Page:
Obviously, anything less than 100% braking capabilities increase the risk factor of something nasty happening when you are behind the wheel. But maybe those chances of something that you feel comfortable with – at least for a couple of miles (especially at slow speeds).

Making things even riskier, though, is that a frozen caliper can compound environmental issues that would have already made driving your vehicle a little riskier.

You don’t want to be driving on a locked up caliper a ton of rain is coming down. You definitely don’t want to be driving around on a locked up caliper when there’s a lot of snow or a lot of ice on the roads, either.

Mud should be avoided, too!

Another thing you have to worry about is a locked up and frozen caliper causing your tire to light on fire.

This is somewhat rare, but it can happen – especially if you really push how far you drive your vehicle with the caliper that is stuck in place.

Think about the kind of friction that you’re going to be generating with a stuck break locked onto your rotor.

Driving “normal” speeds – anywhere between 30 miles an hour and 40 miles an hour (or maybe even faster) – for 10, 15, or 20 miles on a stuck caliper is inevitably going to cause so much heat and so much friction that you might ignite the rubber on your tire.

That’s a dangerous situation!

No, it’s best to keep your travel time with a frozen caliper as low as possible and your speed as low as possible. If you can fix the situation in place you’ll be much better off!

How Do You Free a Frozen Caliper?

In a lot of situations, the only thing you need to free a frozen caliper is a C clamp and a little bit of time.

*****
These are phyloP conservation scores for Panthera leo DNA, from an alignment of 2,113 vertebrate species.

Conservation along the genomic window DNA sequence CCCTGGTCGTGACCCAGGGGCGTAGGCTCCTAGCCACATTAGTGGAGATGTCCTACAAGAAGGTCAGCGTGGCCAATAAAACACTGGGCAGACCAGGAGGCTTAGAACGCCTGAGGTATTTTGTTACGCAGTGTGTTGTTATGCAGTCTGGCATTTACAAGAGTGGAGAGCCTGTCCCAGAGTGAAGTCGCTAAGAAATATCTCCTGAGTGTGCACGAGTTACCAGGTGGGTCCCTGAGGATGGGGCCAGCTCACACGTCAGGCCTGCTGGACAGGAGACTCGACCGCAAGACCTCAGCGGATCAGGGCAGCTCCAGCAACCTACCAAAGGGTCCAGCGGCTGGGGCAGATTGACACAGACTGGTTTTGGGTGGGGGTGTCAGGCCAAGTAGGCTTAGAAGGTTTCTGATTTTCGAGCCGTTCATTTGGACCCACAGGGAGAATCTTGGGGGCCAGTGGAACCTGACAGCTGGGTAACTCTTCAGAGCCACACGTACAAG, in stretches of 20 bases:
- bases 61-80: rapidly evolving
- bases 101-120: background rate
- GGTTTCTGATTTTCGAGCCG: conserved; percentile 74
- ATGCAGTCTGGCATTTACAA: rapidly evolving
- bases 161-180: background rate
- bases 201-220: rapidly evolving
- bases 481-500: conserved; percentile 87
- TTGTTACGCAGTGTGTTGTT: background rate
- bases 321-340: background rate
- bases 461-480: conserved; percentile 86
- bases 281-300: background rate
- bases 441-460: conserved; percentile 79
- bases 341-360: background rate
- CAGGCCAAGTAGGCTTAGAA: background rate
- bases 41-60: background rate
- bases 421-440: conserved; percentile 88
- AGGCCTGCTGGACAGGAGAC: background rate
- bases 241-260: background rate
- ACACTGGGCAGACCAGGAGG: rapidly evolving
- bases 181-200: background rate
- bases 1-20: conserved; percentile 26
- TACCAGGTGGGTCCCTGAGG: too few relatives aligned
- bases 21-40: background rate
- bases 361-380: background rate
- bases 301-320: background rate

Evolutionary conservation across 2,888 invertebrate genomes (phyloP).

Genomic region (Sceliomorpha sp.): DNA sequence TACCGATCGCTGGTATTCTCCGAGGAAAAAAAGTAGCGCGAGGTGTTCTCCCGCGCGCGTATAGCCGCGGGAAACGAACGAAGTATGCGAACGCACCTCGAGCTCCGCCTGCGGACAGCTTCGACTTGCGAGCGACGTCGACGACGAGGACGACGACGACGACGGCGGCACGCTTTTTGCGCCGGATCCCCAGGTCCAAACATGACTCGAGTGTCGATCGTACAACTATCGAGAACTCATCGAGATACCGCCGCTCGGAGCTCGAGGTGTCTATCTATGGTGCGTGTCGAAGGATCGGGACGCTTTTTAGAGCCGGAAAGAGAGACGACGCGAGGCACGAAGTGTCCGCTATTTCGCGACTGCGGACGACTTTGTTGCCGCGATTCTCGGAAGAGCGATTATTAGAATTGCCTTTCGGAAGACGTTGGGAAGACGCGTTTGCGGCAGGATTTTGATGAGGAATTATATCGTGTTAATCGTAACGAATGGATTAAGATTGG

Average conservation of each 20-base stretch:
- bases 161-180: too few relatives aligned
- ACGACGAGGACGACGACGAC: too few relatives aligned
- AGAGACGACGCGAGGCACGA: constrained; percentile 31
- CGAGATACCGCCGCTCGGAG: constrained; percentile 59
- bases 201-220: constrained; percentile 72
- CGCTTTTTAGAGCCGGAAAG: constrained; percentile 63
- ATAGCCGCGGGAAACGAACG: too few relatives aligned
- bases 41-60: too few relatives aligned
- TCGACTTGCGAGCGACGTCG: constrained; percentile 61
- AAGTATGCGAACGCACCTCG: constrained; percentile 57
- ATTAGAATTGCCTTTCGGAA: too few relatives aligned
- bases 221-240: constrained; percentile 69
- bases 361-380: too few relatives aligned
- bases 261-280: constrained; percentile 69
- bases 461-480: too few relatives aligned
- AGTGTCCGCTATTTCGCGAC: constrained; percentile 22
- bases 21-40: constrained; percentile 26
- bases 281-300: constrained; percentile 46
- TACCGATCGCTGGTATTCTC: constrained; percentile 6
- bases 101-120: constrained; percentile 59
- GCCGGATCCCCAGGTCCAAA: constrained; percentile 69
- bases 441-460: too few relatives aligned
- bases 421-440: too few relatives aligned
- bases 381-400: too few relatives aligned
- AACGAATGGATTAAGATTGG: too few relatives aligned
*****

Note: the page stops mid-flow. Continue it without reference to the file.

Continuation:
You’ll want to jack your vehicle up (kind of like you were replacing a tire) and then you’ll want to put the C clamp on the caliper piston and then apply pressure.

Depending on how stuck the piston is you may have to apply just a little bit of pressure or run the C clamp almost all the way “home” – but eventually the piston will pop free, the clamp will release, and you won’t have a frozen caliper problem any longer.

This doesn’t mean that everything is completely fixed, though.

You still need to address the underlying issues that caused the caliper to freeze to begin with.

Truth be told, it’s not a bad idea to replace a caliper that has frozen in the past completely even if you’re getting relatively normal functionality from it after using the C clamp.

There’s just no reason to play games with something this important.

Closing Thoughts

So there you have it – everything you need to know about fixing a frozen caliper situation all on your own.

Yes, you can probably drive on a stuck caliper for a couple of miles (at slow speeds) while understanding that your braking capabilities are going to be diminished.

At the end of the day, though, it’s best to keep driving on a frozen caliper as limited as possible. A whole bunch of other issues can pop up and it’s not the safest thing in the world to do, too.